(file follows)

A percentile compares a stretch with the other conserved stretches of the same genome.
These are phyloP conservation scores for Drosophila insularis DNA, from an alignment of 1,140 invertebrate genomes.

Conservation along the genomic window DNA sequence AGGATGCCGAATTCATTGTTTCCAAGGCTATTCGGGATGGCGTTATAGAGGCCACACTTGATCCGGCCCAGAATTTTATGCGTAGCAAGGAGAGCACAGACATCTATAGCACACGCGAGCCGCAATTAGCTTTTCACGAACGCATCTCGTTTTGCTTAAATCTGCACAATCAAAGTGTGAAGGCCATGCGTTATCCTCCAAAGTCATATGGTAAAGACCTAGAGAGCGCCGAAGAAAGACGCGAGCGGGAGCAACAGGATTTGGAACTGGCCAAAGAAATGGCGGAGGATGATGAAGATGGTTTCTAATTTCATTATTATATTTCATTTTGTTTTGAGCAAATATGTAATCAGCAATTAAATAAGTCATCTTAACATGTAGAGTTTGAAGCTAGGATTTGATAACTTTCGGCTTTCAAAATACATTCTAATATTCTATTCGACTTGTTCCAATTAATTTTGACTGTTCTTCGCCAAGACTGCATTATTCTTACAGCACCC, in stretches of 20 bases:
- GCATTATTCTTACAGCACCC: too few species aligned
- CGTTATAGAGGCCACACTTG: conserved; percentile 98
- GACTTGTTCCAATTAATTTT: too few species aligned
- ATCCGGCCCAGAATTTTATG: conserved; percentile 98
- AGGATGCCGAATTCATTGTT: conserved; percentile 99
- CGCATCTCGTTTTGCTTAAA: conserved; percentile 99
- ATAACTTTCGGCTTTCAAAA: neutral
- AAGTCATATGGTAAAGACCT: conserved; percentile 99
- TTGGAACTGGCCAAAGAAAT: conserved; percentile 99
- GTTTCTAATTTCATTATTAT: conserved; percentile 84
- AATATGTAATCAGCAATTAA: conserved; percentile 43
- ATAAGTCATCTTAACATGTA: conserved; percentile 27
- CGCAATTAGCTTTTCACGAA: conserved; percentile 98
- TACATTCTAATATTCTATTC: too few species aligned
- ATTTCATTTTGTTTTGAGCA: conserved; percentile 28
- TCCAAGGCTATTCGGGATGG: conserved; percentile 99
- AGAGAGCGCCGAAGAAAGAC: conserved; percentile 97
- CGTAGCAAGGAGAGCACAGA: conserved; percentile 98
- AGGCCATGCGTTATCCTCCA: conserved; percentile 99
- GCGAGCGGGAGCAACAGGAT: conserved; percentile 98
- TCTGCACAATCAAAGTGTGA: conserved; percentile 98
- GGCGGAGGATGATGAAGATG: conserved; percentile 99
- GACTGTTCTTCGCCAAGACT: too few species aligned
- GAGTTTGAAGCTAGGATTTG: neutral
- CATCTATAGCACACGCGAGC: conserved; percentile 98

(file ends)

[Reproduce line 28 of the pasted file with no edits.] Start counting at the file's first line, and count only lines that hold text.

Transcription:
- CATCTATAGCACACGCGAGC: conserved; percentile 98